Most of my work is queer art and permeates among illustrations of men, sexpositive figure drawings, and penises that I merge in my artwork in the most different ways.
I remember when I went to my first Pride, the feeling of being surrounded by the community members was one of inclusion, acceptance and belonging, and that was so powerful for me that I’ll never forget.
Pride for me is not just a simple celebration, but is accepting who you truly are, and showing the world that you are proud of it, not being ashamed for what you stand for, and, most important, being strong to fight against the challenges the LGBT+ community face every day.
To see more of Caio’s work, check out Instagram @Caeiou Or email him at
Emmalene photographed a mural she created.
With the theme being Rainbow Revolution, honouring activism and social change, I feel we also need to recognise that there is still more to be done, particularly in regards to our counterparts in Northern Ireland who have still yet to be afforded the right to marry. The fact that a Pride piece of this size can be on a wall in Belfast City Centre says a lot to how far we have come, but we still have a lot further to go. We should celebrate all of the work we have done as a community and how far we have come, while continuing to do more until LGBT+ people all over the world are treated as equals.
I am primarily a street artist, my preferred canvas being large walls, and my preferred medium being spray paint. I do also paint smaller pieces for exhibitions. A lot of the work I paint would be around social issues or human rights issues. I paint about what I feel passionate about. I paint about what is going on in the world. But I do also paint fun, lighthearted pieces sometimes too!
I think most people in the LGBT+ community at some stage in their lives went through a time of feeling ashamed of who they are. So Pride for me is a celebration that I now stand with my head held high and can say I am really happy I am who I am. I am really happy I am part of the LGBT+ community and I am proud of all we have achieved.
To see more of Emmalene’s work, check out Instagram @emmaleneblake Her website is
We feel that this image represents our work well, it shows strength, connection and pride. We don’t often take photos of ourselves but we like this photo. We’re a team, in work and in life.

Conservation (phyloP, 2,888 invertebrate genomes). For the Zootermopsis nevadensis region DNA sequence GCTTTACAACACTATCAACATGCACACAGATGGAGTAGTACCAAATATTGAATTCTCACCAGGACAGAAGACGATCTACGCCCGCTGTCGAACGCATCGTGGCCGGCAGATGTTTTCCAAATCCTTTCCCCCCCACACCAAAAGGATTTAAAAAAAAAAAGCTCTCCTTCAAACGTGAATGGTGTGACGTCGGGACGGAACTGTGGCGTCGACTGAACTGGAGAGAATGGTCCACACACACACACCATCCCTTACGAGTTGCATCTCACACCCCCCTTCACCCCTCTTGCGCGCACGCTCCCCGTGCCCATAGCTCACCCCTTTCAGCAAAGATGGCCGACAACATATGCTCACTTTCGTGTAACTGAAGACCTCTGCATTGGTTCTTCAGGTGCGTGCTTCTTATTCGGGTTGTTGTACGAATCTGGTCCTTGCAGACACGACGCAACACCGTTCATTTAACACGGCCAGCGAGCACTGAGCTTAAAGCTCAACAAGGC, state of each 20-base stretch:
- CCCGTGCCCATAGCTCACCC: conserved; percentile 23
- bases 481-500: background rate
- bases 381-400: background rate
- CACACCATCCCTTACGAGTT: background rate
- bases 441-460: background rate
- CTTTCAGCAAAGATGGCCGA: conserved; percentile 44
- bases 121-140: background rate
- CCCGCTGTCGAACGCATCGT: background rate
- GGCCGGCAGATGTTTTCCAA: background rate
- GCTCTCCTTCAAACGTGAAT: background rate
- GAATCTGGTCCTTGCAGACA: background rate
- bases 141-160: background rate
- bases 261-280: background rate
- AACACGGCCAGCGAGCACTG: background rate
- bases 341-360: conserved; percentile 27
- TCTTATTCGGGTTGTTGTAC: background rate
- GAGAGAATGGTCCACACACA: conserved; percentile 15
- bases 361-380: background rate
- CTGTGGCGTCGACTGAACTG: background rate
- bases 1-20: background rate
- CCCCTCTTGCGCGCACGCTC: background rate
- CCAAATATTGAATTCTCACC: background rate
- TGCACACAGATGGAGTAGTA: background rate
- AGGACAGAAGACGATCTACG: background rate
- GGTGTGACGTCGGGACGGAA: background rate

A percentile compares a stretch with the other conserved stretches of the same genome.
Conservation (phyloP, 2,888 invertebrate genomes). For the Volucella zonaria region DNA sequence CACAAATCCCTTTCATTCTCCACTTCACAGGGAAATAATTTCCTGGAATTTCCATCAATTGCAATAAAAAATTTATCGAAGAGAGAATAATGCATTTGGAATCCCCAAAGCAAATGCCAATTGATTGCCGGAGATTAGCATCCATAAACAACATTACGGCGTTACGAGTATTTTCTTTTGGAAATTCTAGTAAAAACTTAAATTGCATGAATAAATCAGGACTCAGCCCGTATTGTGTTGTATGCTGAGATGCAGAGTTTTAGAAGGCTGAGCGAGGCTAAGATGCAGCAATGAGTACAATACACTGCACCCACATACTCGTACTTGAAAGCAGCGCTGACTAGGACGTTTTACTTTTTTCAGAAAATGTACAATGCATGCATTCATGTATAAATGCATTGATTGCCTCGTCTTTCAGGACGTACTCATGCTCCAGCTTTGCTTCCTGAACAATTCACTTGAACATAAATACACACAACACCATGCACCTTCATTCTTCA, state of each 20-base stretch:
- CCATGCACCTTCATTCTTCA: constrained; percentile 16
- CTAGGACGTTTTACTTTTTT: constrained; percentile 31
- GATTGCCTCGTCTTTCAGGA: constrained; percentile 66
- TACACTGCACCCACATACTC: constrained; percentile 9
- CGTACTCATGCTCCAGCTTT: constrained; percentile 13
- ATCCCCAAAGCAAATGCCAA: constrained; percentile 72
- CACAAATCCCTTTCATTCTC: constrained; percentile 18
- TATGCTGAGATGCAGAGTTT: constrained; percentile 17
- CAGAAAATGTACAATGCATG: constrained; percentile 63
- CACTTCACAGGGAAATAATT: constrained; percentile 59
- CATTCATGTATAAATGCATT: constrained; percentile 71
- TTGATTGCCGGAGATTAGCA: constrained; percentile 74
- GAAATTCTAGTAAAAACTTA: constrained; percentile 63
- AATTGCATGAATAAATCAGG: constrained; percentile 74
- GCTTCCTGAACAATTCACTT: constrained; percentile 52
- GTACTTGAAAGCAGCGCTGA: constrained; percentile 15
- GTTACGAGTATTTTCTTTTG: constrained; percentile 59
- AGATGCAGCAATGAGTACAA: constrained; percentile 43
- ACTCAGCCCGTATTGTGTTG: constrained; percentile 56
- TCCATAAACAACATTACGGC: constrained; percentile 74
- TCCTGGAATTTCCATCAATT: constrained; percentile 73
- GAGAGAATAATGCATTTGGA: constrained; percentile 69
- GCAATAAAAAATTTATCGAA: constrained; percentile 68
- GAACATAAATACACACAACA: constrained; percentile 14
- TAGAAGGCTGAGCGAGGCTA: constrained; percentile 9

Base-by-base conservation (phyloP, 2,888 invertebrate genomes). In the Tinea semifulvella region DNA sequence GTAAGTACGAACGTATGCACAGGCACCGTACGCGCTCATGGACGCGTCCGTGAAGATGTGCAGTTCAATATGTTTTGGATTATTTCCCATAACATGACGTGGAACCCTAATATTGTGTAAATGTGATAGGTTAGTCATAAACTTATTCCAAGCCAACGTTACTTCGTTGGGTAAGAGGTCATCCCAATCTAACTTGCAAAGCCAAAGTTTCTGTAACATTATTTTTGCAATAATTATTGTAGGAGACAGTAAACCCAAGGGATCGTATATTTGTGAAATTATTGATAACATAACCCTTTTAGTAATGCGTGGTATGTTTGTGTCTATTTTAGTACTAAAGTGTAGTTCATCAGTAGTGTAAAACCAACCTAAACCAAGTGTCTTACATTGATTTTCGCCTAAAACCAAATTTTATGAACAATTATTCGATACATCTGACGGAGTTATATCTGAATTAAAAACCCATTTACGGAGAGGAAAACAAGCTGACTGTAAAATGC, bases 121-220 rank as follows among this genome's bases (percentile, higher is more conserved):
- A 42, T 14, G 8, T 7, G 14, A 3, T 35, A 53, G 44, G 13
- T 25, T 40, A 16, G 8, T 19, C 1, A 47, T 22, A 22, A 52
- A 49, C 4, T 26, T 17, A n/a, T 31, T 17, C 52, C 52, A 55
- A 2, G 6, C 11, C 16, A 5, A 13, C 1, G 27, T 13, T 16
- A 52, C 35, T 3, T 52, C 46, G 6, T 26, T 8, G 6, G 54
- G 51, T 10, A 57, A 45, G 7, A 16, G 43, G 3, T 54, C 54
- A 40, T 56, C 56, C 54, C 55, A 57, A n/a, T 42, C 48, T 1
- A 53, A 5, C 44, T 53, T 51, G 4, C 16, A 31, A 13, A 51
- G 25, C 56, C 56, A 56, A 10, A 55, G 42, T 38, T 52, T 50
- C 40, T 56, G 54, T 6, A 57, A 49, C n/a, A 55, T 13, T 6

We create contemporary studio portraits as well as environmental portraits. We make our own hand painted backdrops. We’re really interested in capturing the true essence of a person.
Pride means being true to yourself and others and celebrating diversity.
To see more of Joanna and Chanelle’s work, check out Instagram @martafaye Facebook @martafayephotography Or visit their website
Keith provided a selection of photos.
Why did you create these particular images?
I feel they resonate on a personal and shared level. I particularly love the candids because they capture such intimate and personal moments. There’s also an element of humour in the chosen posed photographs. The elaborate costumes and joy of individuality enmeshed with a collective Pride displays a confidence in how much we have moved forward since Stonewall.
I usually photograph a range of subjects from architecture to people. People intrigue me as we are all so different yet so connected. I also enjoy humour, so juxtaposition features strongly in my work. I love to inspire an emotional reaction with my photography.
Admittedly Pride had reduced in importance to me in recent years. In essence I started to take it for granted. However I’ve come to re-embrace it again and the importance of celebrating same. It’s a time for celebration as the LGBT+ community garners more equal rights. Also a time to reflect. I remember those we have lost over the years. The message of Stonewall is of paramount importance just as much now as 50 years ago. These members of our community back then made massive sacrifices to get us where we are today. It’s also a time to think of others in various countries who are far from achieving the same rights and entitlements we now take for granted.
To see more of Keith’s work, check out Instagram @keith_b_photography Or visit his website
I chose the imagery based on the fact that Pride started as a riot and a protest. The fist symbolises the fact that the need for protest isn’t over and the placards at the bottom were to symbolise the years of marching.
I usually create digital illustrations.
To me, Pride means celebrating the full spectrum of humanity.
To see more of Elaine’s work, check out Her websites at
Charlie provided a selection of photos.
All images sent for this entry are part of my Rainbow Between Light And Darkness photobook.
I’m a Dublin based award-winning film director, photographer and former journalist.
Pride means freedom for LGBT+ communities and for those people who appreciate their daily struggle of being a little bit diff erent. It’s a pity that we still face this absurd war of acceptance. It will never end but those mighty legends who made a change possible are the most important weapons against haters. I’m a man, an artist and human rights activist and I am delighted to support the LGBT+ movement.
To see more of Charlie’s work, check out Facebook - CharlieThomsonMedia